The business principles of the solo consultant apply to big companies too. Doing the work is only part of building a business. Ignore that fact at your peril.


Podcast Pick: A16z

I have been enjoying the A16z podcast for the last couple of years. It’s regular, dense content on a wildly varying set of technical subjects. I love hearing Benedict Evans talk about, well, anything–I find him quite insightful. But the podcast is not so dense I can’t listen to it on 1.4x speed.

I tend to listen to the more software specific episodes on APIs and on B2B2C business models (which seems to have been deleted). But every so often it’s nice to be jarred out of my world and listen to an episode about product or space or investing.

You can listen to past episodes here and get the RSS feed here.

 


A follow up to “Deeply problematic but practical advice”

I linked to the first article Charity wrote, and wanted to link to her follow on piece/”post mortem”. (In technical terms, a post mortem is an examination of a problem or system failure in hopes of avoiding the situation in the future.) From the post, she encountered some very harsh words from the Internet:

I have never received textual scrutiny of this type before, where every single word was turned over and macerated and peered at for evidence of traitorous views. It sucks.

Lots of good stuff there about the reactions to her original post, her takeaways and how she would do some things differently next time. Worth the read.


What is your BATNA?

When you are negotiating, you always want to be thinking about your Best Alternative to a Negotiated Agreement (BATNA). This applies in any negotiation, whether business, personal or even with yourself. When you have a better BATNA, you have more negotiating leverage and are more likely to get what you want out of it.

This is why when I was a contractor, I always had more than one client. Even if I was working with a good client who paid well, on time and was fun to work, I had more freedom if I had another client. Things might go south at the first client and I wouldn’t be out on the street. It’s also why I would always start looking for a contract 6-8 weeks before my current contract was finishing.

It’s why you should always get competing job offers. If you have a job offer and your best alternative is to keep job hunting, that’s not appealing. If, instead, you are choosing between two job offers, you are in a much better position. (No duh!)

It is also why it’s always easier to get a job if you have a job. The BATNA of declining a job offer when you have employment is, well, you remain your current position. Your current job may not be all that awesome (which is why you are looking) but for most folks being employed is a better alternative than being unemployed.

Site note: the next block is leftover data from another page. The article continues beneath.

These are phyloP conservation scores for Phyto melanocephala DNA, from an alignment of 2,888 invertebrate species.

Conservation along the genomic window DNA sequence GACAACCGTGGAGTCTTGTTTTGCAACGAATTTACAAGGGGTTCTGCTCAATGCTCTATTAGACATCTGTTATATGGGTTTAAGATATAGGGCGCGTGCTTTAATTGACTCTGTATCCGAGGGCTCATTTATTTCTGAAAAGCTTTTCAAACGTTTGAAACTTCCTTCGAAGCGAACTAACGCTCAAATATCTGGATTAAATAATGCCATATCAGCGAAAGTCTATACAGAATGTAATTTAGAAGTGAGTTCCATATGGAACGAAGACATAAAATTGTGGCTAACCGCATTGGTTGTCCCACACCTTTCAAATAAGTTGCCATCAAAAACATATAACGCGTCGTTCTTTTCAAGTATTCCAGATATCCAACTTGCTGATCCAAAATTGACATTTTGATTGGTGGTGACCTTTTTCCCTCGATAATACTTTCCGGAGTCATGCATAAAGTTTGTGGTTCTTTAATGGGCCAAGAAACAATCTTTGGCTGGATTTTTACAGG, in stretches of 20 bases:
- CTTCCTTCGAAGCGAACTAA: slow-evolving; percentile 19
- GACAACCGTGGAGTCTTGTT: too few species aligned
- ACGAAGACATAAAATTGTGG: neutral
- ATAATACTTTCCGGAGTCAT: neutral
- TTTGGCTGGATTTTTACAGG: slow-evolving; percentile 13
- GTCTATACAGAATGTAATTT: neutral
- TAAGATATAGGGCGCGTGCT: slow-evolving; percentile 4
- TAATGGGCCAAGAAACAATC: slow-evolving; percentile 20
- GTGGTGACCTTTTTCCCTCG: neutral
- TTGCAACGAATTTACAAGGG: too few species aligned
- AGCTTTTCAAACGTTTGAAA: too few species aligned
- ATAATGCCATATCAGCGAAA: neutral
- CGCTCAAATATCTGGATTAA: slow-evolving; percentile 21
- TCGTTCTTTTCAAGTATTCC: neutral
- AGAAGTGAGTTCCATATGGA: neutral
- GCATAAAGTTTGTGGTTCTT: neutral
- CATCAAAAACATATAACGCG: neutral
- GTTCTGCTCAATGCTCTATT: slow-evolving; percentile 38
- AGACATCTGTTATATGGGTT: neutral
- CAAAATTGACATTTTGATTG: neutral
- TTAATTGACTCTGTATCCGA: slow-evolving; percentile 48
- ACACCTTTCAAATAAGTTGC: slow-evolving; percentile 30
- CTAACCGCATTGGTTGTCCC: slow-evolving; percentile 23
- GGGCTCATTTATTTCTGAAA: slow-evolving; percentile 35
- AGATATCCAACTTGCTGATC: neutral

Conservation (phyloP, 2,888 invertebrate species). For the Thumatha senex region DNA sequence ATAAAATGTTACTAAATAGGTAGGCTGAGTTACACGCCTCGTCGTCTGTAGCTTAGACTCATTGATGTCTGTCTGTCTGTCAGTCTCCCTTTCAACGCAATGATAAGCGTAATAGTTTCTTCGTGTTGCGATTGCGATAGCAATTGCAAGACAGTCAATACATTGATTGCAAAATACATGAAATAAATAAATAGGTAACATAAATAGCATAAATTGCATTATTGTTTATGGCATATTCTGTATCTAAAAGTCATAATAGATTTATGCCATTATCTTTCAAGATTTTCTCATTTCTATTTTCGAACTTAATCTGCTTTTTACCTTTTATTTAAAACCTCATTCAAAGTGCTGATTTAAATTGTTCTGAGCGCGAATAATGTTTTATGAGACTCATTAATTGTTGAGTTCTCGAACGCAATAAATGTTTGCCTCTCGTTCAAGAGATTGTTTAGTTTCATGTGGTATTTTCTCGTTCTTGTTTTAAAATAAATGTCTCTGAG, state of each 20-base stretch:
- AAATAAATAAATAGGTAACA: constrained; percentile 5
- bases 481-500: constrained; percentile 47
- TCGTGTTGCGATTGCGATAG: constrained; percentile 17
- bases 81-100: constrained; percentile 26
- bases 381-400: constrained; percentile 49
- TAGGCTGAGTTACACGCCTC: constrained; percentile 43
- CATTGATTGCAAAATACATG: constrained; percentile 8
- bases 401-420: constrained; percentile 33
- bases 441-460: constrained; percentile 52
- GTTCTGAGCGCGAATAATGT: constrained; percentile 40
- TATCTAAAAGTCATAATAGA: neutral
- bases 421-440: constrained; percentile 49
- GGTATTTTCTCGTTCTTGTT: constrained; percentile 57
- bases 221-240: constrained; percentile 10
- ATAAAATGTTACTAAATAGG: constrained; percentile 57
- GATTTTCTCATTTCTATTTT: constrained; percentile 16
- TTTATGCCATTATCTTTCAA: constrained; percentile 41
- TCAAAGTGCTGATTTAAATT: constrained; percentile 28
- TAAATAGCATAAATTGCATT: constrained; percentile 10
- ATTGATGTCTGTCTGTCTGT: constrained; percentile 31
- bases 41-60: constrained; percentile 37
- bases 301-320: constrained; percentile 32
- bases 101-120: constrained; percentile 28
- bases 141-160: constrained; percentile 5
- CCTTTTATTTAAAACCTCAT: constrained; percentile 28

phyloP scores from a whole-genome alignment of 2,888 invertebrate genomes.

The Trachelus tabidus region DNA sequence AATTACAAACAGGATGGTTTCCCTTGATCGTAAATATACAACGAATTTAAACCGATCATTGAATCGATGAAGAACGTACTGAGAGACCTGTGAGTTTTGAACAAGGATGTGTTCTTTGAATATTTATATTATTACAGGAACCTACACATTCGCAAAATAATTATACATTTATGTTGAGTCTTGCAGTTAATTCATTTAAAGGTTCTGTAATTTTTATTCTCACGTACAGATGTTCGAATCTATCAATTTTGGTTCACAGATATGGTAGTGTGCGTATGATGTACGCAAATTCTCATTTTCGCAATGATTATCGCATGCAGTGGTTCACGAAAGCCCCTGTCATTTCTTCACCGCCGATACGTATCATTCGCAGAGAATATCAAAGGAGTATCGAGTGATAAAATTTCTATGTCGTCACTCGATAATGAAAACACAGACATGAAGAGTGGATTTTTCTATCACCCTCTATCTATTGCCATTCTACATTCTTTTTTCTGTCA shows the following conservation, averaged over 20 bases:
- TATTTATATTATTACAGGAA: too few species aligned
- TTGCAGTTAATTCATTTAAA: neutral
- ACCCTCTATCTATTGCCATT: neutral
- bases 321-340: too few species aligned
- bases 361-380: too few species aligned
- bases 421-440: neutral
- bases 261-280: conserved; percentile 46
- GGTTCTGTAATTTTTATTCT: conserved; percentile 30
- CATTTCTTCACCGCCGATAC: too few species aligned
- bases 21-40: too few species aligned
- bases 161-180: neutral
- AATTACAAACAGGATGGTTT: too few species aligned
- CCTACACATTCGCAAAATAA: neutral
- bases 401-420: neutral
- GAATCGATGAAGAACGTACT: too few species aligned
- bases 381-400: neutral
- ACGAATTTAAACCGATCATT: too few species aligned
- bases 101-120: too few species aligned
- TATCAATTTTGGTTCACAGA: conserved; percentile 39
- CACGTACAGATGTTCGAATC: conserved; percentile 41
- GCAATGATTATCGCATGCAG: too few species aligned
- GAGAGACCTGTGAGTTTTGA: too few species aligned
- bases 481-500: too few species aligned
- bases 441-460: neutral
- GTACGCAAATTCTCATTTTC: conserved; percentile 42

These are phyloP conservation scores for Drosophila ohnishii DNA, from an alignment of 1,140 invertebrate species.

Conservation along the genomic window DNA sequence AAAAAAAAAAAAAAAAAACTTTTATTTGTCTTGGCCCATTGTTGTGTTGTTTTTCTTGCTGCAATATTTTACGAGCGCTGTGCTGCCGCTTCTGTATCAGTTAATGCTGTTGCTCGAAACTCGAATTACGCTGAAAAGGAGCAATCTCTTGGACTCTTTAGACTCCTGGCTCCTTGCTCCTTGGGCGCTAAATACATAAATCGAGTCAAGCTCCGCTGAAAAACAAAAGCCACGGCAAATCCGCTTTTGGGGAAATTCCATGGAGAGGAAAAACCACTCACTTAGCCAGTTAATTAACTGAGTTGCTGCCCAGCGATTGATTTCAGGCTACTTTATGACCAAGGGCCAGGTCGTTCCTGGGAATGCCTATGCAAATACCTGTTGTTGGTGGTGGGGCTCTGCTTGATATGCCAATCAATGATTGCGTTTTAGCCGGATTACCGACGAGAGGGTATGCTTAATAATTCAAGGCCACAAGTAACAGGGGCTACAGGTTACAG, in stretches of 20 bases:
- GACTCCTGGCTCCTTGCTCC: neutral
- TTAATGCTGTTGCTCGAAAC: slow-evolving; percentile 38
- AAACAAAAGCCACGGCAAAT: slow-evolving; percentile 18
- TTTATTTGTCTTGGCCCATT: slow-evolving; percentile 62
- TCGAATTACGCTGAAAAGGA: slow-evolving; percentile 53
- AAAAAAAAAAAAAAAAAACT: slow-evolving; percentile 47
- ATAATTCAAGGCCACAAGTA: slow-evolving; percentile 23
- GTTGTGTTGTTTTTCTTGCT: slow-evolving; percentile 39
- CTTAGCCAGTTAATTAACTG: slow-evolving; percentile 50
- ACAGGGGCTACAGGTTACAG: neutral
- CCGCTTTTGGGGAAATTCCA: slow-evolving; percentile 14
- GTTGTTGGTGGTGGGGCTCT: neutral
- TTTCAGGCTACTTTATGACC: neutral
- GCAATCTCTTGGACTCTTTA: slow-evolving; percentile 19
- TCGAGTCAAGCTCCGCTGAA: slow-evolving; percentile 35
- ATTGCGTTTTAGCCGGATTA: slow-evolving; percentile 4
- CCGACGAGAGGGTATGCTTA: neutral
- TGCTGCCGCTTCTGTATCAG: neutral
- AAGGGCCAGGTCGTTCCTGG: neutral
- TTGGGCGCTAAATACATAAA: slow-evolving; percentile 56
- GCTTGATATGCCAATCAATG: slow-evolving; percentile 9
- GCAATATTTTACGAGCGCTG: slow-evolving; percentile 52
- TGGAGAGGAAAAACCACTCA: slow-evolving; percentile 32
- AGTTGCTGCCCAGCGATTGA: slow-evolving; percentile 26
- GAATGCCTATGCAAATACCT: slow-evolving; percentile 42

How can you use the concept of BATNA to improve your life?

First, be aware of the concept. Start to look at decisions in your life and think about the BATNA. Even small decisions, like ‘should I get coffee or nothing’? Or ‘what happens if I ask my wife to take out the garbage’? Or ‘should I ask for a raise’? In all of these cases, you can expect some kind of negotiation, and you can think about what the alternative is if that negotiation fails.

Second, take actions to improve your alternatives. If you are unemployed and want more leverage in the job hunt, start consulting. If your wife won’t take out the trash, can you improve your BATNA by making it easier to take out the trash yourself (maybe move the trash can into the garage)? Or building some kind of trash chute?

The concept of a BATNA is key to getting the most out of any negotiation. If you have good alternatives, you have more leverage to leave the negotiation, and if you don’t, you will need the negotiation to complete successfully.

More about BATNAs and salary negotiation here.


“I want it all and I want it now”

Do you want it all? Should you?

Jason Cole has some wise words on the various hires you can make to make your life easier as a technical founder.

There’s a myth in our industry that you can write code and manage people, and that every engineer should do both if they want to advance their career. While I know people who are good at both, they’re generally the rare kinds of people who can hold two opposing concepts in their minds at the same time. And they never get to straddle those two areas for long; they either become a senior people leader or a senior technologist.

This is the old CTO vs VP of Engineering split.

So, as you grow in a company as a technical founder (or even an early engineer) you need to make a decision. And when you are hiring, instead of searching for someone who can wear all the hats that you used to, find someone who can take two or three of your hats and put them on. It’s the beginning of the transition from generalists to specialists.


Product Roadmapping For Team Alignment